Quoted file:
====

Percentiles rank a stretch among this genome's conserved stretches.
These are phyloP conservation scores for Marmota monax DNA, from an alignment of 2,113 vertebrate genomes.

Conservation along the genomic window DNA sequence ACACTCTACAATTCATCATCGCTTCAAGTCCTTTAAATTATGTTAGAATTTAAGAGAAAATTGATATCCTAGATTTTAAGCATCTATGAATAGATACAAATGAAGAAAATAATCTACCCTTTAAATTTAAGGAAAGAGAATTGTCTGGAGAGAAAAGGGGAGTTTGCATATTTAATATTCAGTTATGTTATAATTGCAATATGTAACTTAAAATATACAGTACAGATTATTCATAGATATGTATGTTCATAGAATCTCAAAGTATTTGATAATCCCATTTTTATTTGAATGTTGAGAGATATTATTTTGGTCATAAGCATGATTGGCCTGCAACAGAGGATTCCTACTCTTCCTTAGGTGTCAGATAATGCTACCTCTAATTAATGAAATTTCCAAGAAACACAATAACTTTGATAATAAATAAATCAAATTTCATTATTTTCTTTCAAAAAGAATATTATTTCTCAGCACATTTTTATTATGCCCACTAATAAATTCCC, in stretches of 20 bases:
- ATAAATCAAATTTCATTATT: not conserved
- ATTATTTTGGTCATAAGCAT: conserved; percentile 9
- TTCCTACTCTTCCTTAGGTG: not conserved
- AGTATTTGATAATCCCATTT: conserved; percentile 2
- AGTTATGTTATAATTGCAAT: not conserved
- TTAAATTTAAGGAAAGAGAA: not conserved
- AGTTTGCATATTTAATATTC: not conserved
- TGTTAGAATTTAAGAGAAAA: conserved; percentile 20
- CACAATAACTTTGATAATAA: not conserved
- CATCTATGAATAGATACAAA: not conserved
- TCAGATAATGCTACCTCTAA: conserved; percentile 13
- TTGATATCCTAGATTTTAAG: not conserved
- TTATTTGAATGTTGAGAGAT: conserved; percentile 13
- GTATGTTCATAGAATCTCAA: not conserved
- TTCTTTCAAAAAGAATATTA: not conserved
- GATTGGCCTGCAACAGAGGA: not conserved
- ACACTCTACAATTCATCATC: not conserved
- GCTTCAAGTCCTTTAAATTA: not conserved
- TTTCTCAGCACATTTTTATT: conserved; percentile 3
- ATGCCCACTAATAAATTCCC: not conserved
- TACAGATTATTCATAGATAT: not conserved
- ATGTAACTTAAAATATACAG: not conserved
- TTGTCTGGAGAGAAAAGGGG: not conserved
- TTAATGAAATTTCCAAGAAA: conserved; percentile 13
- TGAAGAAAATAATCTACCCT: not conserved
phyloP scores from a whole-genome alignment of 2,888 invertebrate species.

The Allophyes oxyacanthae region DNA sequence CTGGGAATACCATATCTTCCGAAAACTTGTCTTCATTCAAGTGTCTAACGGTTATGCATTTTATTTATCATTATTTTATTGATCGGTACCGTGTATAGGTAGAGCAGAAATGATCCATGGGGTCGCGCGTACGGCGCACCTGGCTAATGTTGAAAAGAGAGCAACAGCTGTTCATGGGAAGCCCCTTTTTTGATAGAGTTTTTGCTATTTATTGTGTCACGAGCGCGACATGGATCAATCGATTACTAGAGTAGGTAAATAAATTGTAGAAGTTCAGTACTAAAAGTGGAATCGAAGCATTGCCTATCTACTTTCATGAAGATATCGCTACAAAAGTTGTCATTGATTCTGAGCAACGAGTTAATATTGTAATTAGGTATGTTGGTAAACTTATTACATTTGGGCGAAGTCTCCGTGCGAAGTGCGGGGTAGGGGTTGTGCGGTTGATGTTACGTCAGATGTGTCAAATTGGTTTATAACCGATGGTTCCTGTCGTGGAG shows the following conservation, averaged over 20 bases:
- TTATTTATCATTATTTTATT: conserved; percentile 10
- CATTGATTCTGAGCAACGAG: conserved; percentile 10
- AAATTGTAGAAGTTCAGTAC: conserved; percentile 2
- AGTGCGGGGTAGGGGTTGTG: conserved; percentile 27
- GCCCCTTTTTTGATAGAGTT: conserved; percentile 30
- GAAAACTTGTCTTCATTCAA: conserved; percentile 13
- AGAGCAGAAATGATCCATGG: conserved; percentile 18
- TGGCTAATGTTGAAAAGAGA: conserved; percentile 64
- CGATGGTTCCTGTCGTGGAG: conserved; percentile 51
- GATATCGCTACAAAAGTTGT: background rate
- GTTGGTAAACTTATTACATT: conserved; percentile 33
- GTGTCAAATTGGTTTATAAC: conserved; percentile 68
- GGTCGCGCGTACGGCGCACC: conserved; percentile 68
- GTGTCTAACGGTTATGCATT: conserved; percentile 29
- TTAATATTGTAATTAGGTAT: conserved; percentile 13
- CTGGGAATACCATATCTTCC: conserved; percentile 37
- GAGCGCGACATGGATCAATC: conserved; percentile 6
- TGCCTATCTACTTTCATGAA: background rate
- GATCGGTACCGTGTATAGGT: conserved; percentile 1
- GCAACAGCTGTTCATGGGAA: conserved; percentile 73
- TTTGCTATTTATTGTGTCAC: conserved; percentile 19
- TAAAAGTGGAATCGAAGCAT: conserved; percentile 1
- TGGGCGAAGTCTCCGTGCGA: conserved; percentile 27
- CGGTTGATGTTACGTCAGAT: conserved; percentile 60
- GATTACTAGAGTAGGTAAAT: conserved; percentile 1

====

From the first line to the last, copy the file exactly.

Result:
Percentiles rank a stretch among this genome's conserved stretches.
These are phyloP conservation scores for Marmota monax DNA, from an alignment of 2,113 vertebrate genomes.

Conservation along the genomic window DNA sequence ACACTCTACAATTCATCATCGCTTCAAGTCCTTTAAATTATGTTAGAATTTAAGAGAAAATTGATATCCTAGATTTTAAGCATCTATGAATAGATACAAATGAAGAAAATAATCTACCCTTTAAATTTAAGGAAAGAGAATTGTCTGGAGAGAAAAGGGGAGTTTGCATATTTAATATTCAGTTATGTTATAATTGCAATATGTAACTTAAAATATACAGTACAGATTATTCATAGATATGTATGTTCATAGAATCTCAAAGTATTTGATAATCCCATTTTTATTTGAATGTTGAGAGATATTATTTTGGTCATAAGCATGATTGGCCTGCAACAGAGGATTCCTACTCTTCCTTAGGTGTCAGATAATGCTACCTCTAATTAATGAAATTTCCAAGAAACACAATAACTTTGATAATAAATAAATCAAATTTCATTATTTTCTTTCAAAAAGAATATTATTTCTCAGCACATTTTTATTATGCCCACTAATAAATTCCC, in stretches of 20 bases:
- ATAAATCAAATTTCATTATT: not conserved
- ATTATTTTGGTCATAAGCAT: conserved; percentile 9
- TTCCTACTCTTCCTTAGGTG: not conserved
- AGTATTTGATAATCCCATTT: conserved; percentile 2
- AGTTATGTTATAATTGCAAT: not conserved
- TTAAATTTAAGGAAAGAGAA: not conserved
- AGTTTGCATATTTAATATTC: not conserved
- TGTTAGAATTTAAGAGAAAA: conserved; percentile 20
- CACAATAACTTTGATAATAA: not conserved
- CATCTATGAATAGATACAAA: not conserved
- TCAGATAATGCTACCTCTAA: conserved; percentile 13
- TTGATATCCTAGATTTTAAG: not conserved
- TTATTTGAATGTTGAGAGAT: conserved; percentile 13
- GTATGTTCATAGAATCTCAA: not conserved
- TTCTTTCAAAAAGAATATTA: not conserved
- GATTGGCCTGCAACAGAGGA: not conserved
- ACACTCTACAATTCATCATC: not conserved
- GCTTCAAGTCCTTTAAATTA: not conserved
- TTTCTCAGCACATTTTTATT: conserved; percentile 3
- ATGCCCACTAATAAATTCCC: not conserved
- TACAGATTATTCATAGATAT: not conserved
- ATGTAACTTAAAATATACAG: not conserved
- TTGTCTGGAGAGAAAAGGGG: not conserved
- TTAATGAAATTTCCAAGAAA: conserved; percentile 13
- TGAAGAAAATAATCTACCCT: not conserved
phyloP scores from a whole-genome alignment of 2,888 invertebrate species.

The Allophyes oxyacanthae region DNA sequence CTGGGAATACCATATCTTCCGAAAACTTGTCTTCATTCAAGTGTCTAACGGTTATGCATTTTATTTATCATTATTTTATTGATCGGTACCGTGTATAGGTAGAGCAGAAATGATCCATGGGGTCGCGCGTACGGCGCACCTGGCTAATGTTGAAAAGAGAGCAACAGCTGTTCATGGGAAGCCCCTTTTTTGATAGAGTTTTTGCTATTTATTGTGTCACGAGCGCGACATGGATCAATCGATTACTAGAGTAGGTAAATAAATTGTAGAAGTTCAGTACTAAAAGTGGAATCGAAGCATTGCCTATCTACTTTCATGAAGATATCGCTACAAAAGTTGTCATTGATTCTGAGCAACGAGTTAATATTGTAATTAGGTATGTTGGTAAACTTATTACATTTGGGCGAAGTCTCCGTGCGAAGTGCGGGGTAGGGGTTGTGCGGTTGATGTTACGTCAGATGTGTCAAATTGGTTTATAACCGATGGTTCCTGTCGTGGAG shows the following conservation, averaged over 20 bases:
- TTATTTATCATTATTTTATT: conserved; percentile 10
- CATTGATTCTGAGCAACGAG: conserved; percentile 10
- AAATTGTAGAAGTTCAGTAC: conserved; percentile 2
- AGTGCGGGGTAGGGGTTGTG: conserved; percentile 27
- GCCCCTTTTTTGATAGAGTT: conserved; percentile 30
- GAAAACTTGTCTTCATTCAA: conserved; percentile 13
- AGAGCAGAAATGATCCATGG: conserved; percentile 18
- TGGCTAATGTTGAAAAGAGA: conserved; percentile 64
- CGATGGTTCCTGTCGTGGAG: conserved; percentile 51
- GATATCGCTACAAAAGTTGT: background rate
- GTTGGTAAACTTATTACATT: conserved; percentile 33
- GTGTCAAATTGGTTTATAAC: conserved; percentile 68
- GGTCGCGCGTACGGCGCACC: conserved; percentile 68
- GTGTCTAACGGTTATGCATT: conserved; percentile 29
- TTAATATTGTAATTAGGTAT: conserved; percentile 13
- CTGGGAATACCATATCTTCC: conserved; percentile 37
- GAGCGCGACATGGATCAATC: conserved; percentile 6
- TGCCTATCTACTTTCATGAA: background rate
- GATCGGTACCGTGTATAGGT: conserved; percentile 1
- GCAACAGCTGTTCATGGGAA: conserved; percentile 73
- TTTGCTATTTATTGTGTCAC: conserved; percentile 19
- TAAAAGTGGAATCGAAGCAT: conserved; percentile 1
- TGGGCGAAGTCTCCGTGCGA: conserved; percentile 27
- CGGTTGATGTTACGTCAGAT: conserved; percentile 60
- GATTACTAGAGTAGGTAAAT: conserved; percentile 1